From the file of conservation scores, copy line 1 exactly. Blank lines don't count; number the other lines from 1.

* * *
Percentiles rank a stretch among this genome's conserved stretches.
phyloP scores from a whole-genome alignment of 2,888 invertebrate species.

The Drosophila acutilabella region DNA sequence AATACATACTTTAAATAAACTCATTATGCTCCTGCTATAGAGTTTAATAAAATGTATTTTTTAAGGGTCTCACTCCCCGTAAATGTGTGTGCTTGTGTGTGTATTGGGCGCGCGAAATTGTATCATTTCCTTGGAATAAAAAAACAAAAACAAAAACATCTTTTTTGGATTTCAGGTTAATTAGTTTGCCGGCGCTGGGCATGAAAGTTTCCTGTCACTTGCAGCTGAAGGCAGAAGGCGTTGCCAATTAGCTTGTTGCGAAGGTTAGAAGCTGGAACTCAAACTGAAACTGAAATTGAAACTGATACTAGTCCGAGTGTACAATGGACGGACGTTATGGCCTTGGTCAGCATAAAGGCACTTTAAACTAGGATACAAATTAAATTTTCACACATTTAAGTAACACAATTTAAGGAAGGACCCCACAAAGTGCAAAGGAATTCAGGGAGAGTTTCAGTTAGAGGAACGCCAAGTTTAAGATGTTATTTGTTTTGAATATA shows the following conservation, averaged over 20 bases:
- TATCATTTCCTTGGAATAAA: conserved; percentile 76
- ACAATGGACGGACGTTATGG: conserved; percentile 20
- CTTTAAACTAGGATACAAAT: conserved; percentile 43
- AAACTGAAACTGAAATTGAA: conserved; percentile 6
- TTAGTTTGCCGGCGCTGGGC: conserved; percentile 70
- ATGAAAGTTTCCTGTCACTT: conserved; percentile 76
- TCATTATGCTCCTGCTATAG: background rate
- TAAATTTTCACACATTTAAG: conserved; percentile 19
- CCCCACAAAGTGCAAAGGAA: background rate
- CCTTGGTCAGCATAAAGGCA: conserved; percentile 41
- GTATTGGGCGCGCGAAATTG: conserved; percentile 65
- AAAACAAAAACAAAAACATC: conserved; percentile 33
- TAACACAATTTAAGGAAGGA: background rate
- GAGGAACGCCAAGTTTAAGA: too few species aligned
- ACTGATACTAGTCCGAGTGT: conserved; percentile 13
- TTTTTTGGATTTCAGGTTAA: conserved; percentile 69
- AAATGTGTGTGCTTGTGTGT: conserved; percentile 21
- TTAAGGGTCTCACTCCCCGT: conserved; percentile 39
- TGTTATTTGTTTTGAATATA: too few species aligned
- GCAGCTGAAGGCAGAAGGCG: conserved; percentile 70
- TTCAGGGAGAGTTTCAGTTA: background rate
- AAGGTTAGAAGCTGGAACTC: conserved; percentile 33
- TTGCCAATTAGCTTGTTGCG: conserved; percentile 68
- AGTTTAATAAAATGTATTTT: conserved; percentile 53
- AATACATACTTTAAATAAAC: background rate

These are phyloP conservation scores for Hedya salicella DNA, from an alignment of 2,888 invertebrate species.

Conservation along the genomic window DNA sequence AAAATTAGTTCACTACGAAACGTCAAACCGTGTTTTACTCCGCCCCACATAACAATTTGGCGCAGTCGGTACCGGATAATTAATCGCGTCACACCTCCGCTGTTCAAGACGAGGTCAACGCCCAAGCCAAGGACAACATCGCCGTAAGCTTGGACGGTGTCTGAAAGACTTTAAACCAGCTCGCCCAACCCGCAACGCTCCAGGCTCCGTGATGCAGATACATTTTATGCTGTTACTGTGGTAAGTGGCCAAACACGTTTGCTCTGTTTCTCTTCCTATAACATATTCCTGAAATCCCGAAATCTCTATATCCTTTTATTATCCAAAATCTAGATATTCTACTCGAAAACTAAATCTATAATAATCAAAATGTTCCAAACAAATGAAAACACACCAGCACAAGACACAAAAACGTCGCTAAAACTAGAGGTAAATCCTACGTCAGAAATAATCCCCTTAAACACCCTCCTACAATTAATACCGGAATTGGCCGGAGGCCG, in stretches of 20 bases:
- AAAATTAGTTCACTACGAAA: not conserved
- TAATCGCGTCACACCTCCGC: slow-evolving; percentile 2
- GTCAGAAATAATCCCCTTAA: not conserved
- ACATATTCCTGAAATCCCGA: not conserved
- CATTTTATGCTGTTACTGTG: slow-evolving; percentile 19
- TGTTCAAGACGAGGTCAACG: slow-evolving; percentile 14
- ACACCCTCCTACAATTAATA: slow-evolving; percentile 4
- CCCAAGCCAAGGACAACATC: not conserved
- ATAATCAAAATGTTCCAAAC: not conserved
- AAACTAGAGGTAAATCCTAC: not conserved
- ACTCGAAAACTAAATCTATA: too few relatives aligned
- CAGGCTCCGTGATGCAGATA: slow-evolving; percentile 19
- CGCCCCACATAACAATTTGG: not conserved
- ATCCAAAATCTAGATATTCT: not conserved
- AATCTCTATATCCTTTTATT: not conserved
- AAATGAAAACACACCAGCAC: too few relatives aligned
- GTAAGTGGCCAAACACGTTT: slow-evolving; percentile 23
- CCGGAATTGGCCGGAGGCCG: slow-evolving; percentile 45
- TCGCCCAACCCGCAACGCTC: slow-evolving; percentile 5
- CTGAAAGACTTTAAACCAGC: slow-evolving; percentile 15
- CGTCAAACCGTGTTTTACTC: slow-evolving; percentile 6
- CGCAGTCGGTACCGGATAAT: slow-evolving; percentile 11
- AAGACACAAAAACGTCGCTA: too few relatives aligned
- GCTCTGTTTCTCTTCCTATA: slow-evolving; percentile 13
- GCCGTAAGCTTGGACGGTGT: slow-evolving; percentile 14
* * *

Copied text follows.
Percentiles rank a stretch among this genome's conserved stretches.